Collaboration between musicians, chemists yields innovative model

Music+professor+and+composer+Stephen+Andrew+Taylor%2C+biophysicist+Martin+Gruebele%2C+and+composer+and+software+designer+Carla+Scaletti+collaborated+in+creating+a+new+model+protein+folding.+The+model+uses+sound+and+animation+for+students+to+better+understand+the+topic.+%0A

Photo courtesy of L. Brian Stauffer/Illinois News Bureau

Music professor and composer Stephen Andrew Taylor, biophysicist Martin Gruebele, and composer and software designer Carla Scaletti collaborated in creating a new model protein folding. The model uses sound and animation for students to better understand the topic.

By Thomas DeMouy, Staff Writer

A collaboration between scientists and musicians at the University has produced an improved model for teaching the protein folding reaction, an important function that occurs in all living cells. 

Proteins typically go from an unfolded state to a folded state within cells of the body, but the sequence of folding is often difficult for students to conceptualize, according to several members of the model design team. 

The new model incorporates sound along with an animation to help students understand this concept with more than one sense. 

Taras Pogorelov, research assistant professor in LAS with a chemistry background, helped develop the project. He emphasized how difficult it can be to make accurate models.

“When you play physics, you try to go for simple models,” Pogorelov said. “One cell can have a billion atoms easily. Each atom has three coordinates, so it’s like three billion dimensional space.”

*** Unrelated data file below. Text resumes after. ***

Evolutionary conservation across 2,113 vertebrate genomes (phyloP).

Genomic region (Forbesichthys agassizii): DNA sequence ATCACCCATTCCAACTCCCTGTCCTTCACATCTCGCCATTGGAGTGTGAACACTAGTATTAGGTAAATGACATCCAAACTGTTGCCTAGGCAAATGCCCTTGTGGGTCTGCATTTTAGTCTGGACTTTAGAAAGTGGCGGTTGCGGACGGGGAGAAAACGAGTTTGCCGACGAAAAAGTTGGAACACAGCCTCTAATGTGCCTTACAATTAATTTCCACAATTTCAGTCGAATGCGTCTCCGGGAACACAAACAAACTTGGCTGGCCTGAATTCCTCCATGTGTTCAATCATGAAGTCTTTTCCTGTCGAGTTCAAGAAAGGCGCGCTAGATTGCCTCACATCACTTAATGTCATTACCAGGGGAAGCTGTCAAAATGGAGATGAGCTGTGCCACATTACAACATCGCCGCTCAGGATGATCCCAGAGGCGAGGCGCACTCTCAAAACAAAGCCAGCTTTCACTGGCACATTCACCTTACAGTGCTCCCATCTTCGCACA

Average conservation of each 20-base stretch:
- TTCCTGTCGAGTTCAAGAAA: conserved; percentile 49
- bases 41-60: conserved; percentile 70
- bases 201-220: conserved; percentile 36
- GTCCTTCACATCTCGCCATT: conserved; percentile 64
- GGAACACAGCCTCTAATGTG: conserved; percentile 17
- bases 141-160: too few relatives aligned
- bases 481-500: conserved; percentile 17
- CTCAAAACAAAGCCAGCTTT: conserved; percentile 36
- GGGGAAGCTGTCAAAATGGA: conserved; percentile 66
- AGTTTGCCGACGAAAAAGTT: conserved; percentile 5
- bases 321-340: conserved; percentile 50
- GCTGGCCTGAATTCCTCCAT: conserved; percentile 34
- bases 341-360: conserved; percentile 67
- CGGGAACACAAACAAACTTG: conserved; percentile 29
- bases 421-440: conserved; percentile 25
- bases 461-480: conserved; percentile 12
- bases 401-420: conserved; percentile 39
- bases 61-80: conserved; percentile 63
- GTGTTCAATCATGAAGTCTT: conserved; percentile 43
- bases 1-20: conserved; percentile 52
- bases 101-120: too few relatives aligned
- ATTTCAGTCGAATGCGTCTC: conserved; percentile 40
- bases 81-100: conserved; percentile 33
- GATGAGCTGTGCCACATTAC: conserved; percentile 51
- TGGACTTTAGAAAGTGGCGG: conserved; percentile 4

Faculty from the music department collaborated with Pogorelov to produce the model, which features audio and visual cues to indicate each stage of the protein unfolding. According to Martin Gruebele, professor in LAS, adding sound to the model is referred to as sonification. 

“Sonification allows us to take these huge data files that are actually so complicated that they are not even easy to visualize because usually people are just happy to visualize things,” Gruebele said. “ But listening to them allows us to extract information quite efficiently.”

The model is a two-dimensional reduction of the process that features only two units that are distinguished by color. These units connect lines that can complete one 90-degree turn per iteration.

Carla Scaletti, president of Symbolic Sound, a music software company that played a role in developing the audio components of the model, expressed her fascination. 

“To me, it’s like a game,” Scaletti said. “You start with the string and on each turn you’re allowed to make one of them move.”

Gruebele said there weren’t many setbacks with the project, and it was “really more of a learning process.” 

The project started in 2020, and everyone involved agreed that the collaboration between music specialists and scientists went seamlessly.

“These guys are extremely open-minded,” Scaletti said. “I’ve worked with other scientists who weren’t as open to other fields, but this has been a really exciting and unique experience.” 

According to Gruebele, this is a form of collaboration that both groups would consider for future projects.

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